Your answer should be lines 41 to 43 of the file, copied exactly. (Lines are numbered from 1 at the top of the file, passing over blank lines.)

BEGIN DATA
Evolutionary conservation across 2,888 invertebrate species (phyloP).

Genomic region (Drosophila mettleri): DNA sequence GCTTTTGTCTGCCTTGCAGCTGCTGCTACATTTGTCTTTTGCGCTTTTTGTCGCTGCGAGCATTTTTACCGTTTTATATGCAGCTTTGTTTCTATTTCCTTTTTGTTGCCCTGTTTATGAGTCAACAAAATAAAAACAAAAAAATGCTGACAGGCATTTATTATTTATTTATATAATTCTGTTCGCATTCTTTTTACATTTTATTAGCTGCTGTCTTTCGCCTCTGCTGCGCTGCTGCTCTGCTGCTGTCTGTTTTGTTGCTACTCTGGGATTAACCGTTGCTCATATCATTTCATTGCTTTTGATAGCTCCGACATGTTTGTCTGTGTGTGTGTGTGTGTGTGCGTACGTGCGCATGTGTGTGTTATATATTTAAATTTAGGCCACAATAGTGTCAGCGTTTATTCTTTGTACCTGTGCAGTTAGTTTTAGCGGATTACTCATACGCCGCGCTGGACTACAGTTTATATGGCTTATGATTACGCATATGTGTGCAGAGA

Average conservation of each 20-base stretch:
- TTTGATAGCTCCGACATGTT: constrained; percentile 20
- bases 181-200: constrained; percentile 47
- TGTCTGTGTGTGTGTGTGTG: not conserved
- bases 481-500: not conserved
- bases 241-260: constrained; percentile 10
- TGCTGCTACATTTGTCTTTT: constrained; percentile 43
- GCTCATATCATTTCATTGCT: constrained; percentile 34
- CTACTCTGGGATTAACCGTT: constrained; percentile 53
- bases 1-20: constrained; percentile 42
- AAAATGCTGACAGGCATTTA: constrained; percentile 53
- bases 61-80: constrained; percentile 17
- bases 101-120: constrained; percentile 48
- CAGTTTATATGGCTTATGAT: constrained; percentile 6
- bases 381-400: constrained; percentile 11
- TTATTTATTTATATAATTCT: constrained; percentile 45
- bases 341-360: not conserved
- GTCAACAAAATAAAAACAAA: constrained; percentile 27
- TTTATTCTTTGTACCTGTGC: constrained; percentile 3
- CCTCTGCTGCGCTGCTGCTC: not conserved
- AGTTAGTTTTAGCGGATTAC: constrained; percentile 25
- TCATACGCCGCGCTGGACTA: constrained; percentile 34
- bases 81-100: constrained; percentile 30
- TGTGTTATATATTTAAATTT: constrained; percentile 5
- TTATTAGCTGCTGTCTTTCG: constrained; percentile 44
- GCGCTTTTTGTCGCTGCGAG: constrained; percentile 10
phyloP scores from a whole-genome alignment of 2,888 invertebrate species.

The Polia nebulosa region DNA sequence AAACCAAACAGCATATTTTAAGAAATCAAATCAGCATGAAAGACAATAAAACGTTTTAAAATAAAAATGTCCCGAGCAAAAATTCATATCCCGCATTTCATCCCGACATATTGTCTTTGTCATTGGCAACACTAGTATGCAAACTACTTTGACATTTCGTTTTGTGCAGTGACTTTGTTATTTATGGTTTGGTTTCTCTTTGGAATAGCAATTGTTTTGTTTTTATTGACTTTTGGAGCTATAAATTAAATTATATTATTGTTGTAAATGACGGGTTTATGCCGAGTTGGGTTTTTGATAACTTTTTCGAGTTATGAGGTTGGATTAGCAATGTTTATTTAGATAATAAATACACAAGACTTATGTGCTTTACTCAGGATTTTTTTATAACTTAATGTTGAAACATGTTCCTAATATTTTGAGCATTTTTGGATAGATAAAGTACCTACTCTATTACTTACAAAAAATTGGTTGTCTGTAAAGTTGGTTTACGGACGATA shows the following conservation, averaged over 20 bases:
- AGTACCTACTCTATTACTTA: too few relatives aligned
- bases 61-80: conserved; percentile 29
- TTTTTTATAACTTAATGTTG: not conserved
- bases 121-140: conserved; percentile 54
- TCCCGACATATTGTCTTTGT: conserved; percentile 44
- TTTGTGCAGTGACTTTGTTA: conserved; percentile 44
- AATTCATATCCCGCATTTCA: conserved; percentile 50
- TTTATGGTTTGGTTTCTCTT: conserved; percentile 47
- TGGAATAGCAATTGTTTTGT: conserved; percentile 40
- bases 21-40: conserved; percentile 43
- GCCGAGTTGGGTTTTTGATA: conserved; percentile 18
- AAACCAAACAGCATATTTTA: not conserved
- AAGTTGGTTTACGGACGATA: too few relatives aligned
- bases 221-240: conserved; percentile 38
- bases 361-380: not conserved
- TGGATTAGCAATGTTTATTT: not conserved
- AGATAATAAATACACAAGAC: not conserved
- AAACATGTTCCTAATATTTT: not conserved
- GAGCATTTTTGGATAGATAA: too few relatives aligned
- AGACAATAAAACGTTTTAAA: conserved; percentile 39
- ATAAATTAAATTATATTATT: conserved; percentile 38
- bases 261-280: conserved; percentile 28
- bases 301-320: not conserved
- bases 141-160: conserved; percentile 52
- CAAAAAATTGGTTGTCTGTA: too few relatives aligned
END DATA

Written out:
- GCCGAGTTGGGTTTTTGATA: conserved; percentile 18
- AAACCAAACAGCATATTTTA: not conserved
- AAGTTGGTTTACGGACGATA: too few relatives aligned